I still remember when an annoying boy in my physics class explained to me what a tesseract “really” was: a cube within a cube, a projection of 4-dimensional space into 3 dimensions the way the drawing of a cube on paper as a square within a square was a projection of 3-dimensional space onto 2. There was nothing about wormholes or traveling 93 million miles with just your mind. Talk about disappointing! It wouldn’t have taken much to give Dr. Murry in the film a high-tech device that would make tessering possible, or some novel psi powers based on his and his wife’s research. These would have to be hand-wavey and entirely fictional of course, but good shows have been based on less. What doesn’t work is asking us to accept that New Age mumbo-jumbo somehow became true for this family because they “believed in themselves.”

As a smart girl who was interested in science, I believed too long in this book’s oversimplified and inaccurate version of how science works. Meg’s parents worked together in a homemade lab; when her father disappeared, her mother continued her experiments in the kitchen, bunsen burner on one counter, soup on the other. There was no mention of grants, funding, students, safety regulations, collaboration outside the family unit, or even publication. It’s a more romantic and family-friendly vision of doing science than has ever actually existed. Perhaps this vision was inspired by the real-life Curies, French Nobel Laureates Marie and Pierre and their children, who discovered radioactivity; yet their work had a visible dark side. Modern science is safer for its practitioners, and it is more open and collaborative than either what the Curies experienced or L’Engle’s vision. It is also more expensive and more technical, and requires more energy and perseverance than romantic genius for success. A film that wants to inspire young people in science in the 21st century would do well to tell a more accurate story about the scientific process. This film drops that ball completely.

I hope this movie inspires its young audience, but sadly, I don’t believe it’s memorable enough for that.

Thursday Doors: Clarion West

This is not the door to the actual Clarion West writers’ workshop in Seattle. I attended that workshop in 1987 just after I graduated from college and before I went to graduate school. I put writing away for a long time, studying neuroscience and raising a family. I’m not done with either of those activities, exactly, although I’m now an instructor with Science from Scientists rather than a graduate student, and my kids are teenagers. And I’m not done with writing either. No, I’m just starting back up.

This door belongs to the house of one of my Clarion classmates. Although we kept in sporadic touch after the workshop, attended a convention together, and still sent yearly holiday cards, I hadn’t seen her in person for about 25 years. In between then and now we had both gotten married, had kids, and pursued other interests.

When I moved back to CA I realized that she was not that far away; I could drive to her house in less than 2 hours. But it took more than 2 years for me to get the trip organized. Finally, my husband was on a big power trail geocaching trip, my son didn’t mind getting himself meals and was old enough to be left alone for a day, and so I went.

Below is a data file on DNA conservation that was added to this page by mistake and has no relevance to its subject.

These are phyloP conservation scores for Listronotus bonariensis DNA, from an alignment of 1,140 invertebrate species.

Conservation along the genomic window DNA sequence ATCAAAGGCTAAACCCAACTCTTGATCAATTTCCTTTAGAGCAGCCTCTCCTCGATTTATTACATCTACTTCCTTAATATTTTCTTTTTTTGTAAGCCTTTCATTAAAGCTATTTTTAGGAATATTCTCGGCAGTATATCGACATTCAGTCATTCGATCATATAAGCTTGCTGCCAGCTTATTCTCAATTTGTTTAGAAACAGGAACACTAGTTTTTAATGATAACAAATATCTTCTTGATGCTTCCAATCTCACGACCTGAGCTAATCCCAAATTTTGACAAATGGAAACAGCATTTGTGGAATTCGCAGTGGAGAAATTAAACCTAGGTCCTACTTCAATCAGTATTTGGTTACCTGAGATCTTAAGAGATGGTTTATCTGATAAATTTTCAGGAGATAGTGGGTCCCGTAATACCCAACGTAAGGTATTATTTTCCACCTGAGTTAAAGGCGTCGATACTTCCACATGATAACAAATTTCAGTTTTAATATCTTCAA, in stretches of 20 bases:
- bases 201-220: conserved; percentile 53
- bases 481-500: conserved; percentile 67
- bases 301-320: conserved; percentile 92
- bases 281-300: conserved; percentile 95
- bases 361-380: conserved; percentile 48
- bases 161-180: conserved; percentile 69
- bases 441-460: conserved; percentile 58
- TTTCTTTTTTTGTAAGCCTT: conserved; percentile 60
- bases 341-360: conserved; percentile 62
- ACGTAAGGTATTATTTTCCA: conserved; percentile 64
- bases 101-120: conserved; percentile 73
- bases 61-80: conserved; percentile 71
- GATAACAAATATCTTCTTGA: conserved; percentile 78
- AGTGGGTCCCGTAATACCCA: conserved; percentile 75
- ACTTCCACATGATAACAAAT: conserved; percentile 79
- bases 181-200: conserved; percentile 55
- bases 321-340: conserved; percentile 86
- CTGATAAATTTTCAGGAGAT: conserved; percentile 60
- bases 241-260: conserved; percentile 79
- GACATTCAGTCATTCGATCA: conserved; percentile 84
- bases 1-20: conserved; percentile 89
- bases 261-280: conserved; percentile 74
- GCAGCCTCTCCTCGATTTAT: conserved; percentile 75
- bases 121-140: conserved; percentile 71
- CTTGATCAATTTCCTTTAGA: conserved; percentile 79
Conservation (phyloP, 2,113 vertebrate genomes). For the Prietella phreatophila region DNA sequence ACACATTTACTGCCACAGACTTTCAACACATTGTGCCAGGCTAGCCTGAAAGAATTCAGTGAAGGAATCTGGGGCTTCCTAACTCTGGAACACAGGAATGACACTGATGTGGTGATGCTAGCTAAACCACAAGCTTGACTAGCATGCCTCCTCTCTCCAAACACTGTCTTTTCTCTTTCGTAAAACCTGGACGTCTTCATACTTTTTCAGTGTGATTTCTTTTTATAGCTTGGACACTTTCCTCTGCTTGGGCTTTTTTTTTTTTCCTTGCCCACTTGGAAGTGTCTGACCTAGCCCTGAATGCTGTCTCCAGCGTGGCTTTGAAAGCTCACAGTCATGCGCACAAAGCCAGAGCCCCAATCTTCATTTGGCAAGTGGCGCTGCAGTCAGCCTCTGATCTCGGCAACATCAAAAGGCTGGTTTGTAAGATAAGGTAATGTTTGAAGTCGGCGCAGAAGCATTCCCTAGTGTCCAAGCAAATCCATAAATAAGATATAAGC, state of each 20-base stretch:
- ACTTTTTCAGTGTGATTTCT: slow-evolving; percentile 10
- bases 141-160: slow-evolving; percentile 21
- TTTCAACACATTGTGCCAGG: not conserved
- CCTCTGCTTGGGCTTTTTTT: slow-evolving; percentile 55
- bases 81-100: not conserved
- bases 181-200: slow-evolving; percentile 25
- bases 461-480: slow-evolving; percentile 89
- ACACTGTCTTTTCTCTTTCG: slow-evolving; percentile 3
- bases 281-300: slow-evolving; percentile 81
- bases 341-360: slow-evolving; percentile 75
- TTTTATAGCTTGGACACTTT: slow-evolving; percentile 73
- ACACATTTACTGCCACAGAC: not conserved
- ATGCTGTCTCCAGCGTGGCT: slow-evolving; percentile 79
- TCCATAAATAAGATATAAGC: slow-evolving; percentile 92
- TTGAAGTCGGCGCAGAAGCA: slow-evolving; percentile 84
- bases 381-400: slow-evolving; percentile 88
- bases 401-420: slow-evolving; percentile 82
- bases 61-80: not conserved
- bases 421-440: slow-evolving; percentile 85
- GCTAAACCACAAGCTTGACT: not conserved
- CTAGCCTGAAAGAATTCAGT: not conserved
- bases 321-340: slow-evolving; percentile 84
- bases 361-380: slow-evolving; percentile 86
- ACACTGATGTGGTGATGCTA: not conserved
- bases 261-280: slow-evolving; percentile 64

Door

We had an awesome time. I didn’t know that I would as I knocked at the very normal-looking door in the very normal-looking California suburb, but I suspected. With some friends–writers especially–time doesn’t pass the way you think.

Thursday doors is a weekly feature in which door lovers share their pictures from doors all around the world. Stop by Norm 2.0’s blog to say hello and see some of the others.

Book Review: 2022 (Percipience #1) by Ken Kroes

2022 (Percipience, #1)2022 by Ken Kroes

My rating: 3 of 5 stars

This was a thought-provoking, if flawed, book. I like near-future ecofiction and I like playing around in fiction with utopias, dystopias, and planned communities. Kroes’ ideas about these concepts are worth pursuing. How can you set up sustainable communities? Who pays for it? Who gets to (or has to) live there? How can you plan for these communities to last through what you expect will be a grim future? I wish more of the book had been devoted to questions like this.

I found the character development a little underwhelming. I didn’t believe Olivia would have been chosen for a top-secret microbiology project. Mikhail came across as a dork rather than an evil genius. It was almost comical that Diane and Olivia didn’t recognize the misnamed Hope before she burned down their trailer. And Spencer was completely mysterious to me–he seemed to just fit into whatever box the author needed at the moment: spy, dupe, model, love interest, puppy . . . None of the characters had a particularly unique voice, except for Sue, sometimes, which made the story periodically confusing, especially with all the head-hopping.

But simply viewing the characters as blank slates brings the reader up against the inconvenient truths the novel wants to examine: we humans are vulnerable and our behavior usually makes the problem worse. The institutions we expect to protect us, even the good guys, have their limits. And stress and danger make people do stupid, craven things. This book will stay with me longer than it deserves to based on the writing alone. It depicts is a future we want to avoid, made more frightening because it is populated by people who are so ordinary and banal.

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Book Review: The Box of Tricks by Alistair Potter

The Box of TricksThe Box of Tricks by Alistair Potter

My rating: 4 of 5 stars